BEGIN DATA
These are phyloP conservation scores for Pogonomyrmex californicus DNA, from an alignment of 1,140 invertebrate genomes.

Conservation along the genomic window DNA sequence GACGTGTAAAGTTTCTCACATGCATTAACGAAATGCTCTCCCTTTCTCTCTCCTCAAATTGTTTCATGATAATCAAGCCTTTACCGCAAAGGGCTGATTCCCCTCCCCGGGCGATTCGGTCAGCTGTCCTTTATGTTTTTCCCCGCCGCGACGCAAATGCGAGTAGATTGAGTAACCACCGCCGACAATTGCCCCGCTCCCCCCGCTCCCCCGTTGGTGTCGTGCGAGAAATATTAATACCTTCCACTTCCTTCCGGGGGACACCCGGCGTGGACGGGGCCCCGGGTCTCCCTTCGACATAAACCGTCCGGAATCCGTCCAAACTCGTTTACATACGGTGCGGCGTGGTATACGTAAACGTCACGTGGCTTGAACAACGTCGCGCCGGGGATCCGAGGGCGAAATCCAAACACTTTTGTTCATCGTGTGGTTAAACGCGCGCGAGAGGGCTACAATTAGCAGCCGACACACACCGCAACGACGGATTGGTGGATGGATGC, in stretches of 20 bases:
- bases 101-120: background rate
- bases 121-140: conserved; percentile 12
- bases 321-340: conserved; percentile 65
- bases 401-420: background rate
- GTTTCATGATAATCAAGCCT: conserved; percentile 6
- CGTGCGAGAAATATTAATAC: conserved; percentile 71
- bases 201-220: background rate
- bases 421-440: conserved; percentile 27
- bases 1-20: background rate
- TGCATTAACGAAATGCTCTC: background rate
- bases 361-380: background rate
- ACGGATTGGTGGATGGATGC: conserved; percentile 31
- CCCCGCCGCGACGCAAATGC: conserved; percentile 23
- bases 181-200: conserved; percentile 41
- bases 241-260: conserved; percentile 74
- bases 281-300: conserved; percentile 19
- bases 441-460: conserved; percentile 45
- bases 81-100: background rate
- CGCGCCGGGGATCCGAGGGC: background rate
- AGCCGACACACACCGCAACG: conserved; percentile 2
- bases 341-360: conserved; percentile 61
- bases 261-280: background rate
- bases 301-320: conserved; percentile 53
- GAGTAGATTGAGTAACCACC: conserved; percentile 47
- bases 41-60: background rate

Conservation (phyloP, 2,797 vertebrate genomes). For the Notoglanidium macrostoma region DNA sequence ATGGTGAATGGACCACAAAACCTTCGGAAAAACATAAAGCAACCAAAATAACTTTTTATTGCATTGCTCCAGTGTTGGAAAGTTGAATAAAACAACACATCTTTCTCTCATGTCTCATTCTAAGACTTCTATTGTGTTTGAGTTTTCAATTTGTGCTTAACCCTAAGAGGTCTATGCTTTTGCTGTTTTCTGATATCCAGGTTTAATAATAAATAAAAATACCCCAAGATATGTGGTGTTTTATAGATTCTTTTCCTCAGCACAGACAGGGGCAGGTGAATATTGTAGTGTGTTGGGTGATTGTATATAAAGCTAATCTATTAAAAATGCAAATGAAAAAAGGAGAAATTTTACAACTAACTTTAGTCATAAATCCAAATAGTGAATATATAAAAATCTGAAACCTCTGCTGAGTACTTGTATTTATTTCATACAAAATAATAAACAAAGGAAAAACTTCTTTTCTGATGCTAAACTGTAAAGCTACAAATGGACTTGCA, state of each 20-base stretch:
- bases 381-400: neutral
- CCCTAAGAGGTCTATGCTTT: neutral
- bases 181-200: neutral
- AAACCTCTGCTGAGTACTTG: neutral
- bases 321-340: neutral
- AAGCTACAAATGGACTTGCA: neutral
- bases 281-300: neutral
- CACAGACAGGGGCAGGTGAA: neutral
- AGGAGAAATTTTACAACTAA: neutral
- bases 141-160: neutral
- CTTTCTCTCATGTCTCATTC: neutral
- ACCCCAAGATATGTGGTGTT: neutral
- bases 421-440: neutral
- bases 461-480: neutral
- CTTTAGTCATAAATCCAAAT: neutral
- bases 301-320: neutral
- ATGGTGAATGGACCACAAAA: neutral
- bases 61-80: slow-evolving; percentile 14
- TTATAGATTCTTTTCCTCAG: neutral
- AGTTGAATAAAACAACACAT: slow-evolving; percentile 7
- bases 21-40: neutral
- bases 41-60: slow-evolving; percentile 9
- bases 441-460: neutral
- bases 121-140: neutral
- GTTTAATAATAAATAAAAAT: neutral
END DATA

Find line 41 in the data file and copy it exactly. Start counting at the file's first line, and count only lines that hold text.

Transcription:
- bases 421-440: neutral